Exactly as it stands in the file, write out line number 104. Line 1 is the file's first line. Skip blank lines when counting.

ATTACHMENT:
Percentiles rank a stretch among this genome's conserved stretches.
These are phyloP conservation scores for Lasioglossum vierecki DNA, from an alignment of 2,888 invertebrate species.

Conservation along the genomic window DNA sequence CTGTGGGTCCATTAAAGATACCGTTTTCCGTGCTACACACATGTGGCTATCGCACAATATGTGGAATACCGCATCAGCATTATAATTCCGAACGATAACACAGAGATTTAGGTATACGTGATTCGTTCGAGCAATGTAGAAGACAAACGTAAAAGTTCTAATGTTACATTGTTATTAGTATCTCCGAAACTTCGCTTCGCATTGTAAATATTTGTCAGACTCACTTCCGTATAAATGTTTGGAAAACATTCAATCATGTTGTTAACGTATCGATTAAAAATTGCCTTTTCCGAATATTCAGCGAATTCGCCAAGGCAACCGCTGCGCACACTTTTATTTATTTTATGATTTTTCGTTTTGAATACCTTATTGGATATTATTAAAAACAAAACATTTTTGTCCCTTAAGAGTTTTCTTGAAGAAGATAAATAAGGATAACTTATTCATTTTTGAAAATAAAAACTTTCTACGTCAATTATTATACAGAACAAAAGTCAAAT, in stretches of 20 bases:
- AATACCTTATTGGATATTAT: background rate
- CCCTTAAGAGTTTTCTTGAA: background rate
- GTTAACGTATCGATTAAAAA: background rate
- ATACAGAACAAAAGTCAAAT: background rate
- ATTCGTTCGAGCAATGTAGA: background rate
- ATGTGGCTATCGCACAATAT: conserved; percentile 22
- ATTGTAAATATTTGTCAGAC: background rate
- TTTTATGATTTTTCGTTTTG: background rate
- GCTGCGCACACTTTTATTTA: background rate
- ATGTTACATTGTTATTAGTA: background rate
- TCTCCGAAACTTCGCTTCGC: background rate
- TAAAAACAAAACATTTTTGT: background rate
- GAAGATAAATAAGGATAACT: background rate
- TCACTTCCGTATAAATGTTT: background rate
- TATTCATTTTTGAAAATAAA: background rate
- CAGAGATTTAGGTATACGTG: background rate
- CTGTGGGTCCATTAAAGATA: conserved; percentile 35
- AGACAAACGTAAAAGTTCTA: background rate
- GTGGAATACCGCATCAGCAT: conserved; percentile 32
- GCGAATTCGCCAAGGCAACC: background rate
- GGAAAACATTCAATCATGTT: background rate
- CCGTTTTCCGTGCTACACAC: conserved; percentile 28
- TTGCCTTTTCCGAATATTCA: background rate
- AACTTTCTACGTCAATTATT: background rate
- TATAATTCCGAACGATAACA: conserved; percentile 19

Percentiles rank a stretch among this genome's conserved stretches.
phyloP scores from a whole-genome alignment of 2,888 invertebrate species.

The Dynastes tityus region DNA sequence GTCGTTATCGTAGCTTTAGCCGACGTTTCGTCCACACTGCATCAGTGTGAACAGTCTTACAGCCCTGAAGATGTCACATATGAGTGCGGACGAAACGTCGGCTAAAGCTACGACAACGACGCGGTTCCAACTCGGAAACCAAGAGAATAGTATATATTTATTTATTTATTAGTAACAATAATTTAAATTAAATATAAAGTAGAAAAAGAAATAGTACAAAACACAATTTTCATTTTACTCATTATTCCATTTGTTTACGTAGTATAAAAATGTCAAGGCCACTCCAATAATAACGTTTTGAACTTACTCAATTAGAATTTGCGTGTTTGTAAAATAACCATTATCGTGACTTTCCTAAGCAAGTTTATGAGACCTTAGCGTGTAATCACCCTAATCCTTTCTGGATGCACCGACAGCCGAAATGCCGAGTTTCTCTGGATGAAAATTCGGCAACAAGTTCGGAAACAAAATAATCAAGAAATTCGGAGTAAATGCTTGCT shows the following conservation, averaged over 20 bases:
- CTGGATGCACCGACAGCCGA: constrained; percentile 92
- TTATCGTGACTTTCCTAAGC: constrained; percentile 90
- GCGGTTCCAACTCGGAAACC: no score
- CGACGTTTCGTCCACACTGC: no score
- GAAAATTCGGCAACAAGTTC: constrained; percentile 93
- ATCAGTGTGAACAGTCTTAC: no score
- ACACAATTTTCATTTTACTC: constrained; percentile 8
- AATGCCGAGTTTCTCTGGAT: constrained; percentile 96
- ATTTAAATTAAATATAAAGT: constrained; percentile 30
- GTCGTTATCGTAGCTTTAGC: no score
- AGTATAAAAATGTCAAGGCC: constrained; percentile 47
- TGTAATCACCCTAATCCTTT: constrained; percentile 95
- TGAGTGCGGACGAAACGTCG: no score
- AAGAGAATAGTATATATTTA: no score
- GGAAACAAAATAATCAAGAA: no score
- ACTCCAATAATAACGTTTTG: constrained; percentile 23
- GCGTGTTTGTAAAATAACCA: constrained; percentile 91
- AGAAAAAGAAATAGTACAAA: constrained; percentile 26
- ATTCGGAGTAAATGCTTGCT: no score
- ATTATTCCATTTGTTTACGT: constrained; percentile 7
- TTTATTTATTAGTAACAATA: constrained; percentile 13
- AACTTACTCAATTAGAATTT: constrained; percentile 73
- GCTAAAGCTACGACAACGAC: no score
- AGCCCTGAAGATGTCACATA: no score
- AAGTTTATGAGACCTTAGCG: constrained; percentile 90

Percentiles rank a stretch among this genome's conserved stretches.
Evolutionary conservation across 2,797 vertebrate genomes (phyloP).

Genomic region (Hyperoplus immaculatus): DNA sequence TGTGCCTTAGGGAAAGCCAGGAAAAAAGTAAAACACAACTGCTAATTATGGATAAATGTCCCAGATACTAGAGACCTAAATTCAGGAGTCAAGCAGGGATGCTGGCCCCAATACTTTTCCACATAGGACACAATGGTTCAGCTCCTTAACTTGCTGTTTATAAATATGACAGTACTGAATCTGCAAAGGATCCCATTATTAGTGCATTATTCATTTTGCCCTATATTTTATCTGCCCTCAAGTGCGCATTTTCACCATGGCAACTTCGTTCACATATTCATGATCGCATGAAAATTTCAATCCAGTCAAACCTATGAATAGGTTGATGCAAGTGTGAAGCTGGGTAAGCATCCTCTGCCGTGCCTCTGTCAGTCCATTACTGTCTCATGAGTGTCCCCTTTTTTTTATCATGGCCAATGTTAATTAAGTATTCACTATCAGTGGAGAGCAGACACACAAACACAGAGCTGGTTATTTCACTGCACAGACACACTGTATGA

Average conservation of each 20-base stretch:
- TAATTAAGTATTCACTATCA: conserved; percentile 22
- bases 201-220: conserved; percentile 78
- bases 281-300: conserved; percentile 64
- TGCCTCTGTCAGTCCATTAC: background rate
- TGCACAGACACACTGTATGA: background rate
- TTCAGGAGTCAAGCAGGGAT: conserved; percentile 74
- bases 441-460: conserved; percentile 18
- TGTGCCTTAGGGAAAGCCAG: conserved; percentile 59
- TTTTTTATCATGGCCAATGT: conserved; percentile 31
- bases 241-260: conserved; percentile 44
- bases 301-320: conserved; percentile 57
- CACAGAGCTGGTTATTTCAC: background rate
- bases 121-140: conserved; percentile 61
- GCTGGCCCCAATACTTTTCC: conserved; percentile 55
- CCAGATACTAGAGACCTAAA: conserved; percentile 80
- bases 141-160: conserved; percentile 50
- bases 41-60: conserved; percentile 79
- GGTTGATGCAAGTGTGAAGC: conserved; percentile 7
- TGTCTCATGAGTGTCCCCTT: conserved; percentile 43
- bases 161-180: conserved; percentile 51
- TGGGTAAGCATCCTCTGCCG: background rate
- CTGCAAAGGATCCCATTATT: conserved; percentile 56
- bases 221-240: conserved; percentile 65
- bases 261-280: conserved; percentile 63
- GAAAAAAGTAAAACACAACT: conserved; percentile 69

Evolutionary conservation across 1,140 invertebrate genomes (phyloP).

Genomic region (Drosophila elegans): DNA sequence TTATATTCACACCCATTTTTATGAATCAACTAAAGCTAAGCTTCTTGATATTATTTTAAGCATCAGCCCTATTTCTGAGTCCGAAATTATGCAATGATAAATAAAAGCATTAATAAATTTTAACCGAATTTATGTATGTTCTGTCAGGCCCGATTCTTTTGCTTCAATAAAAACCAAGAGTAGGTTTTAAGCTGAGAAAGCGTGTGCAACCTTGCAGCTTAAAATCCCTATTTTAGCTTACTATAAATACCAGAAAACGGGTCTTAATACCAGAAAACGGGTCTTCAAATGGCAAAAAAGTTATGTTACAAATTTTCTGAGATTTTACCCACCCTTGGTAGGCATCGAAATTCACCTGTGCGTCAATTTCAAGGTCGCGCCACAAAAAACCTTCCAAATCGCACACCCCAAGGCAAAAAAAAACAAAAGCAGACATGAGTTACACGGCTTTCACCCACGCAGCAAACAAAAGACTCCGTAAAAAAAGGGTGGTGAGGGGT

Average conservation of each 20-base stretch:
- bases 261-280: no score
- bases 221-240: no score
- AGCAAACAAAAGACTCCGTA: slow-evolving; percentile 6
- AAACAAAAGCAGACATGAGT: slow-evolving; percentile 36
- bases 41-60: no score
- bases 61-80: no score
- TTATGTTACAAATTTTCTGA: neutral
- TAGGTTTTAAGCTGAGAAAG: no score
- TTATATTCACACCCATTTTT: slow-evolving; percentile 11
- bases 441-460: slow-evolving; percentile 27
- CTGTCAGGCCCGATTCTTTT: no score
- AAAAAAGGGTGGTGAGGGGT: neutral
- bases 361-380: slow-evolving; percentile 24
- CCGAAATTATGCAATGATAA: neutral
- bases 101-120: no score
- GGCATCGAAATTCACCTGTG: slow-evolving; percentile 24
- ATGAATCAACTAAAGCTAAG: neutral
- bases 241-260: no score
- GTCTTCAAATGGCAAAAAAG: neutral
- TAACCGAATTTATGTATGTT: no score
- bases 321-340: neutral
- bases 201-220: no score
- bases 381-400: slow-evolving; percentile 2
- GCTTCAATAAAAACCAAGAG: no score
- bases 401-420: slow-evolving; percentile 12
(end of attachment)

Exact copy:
- GGCATCGAAATTCACCTGTG: slow-evolving; percentile 24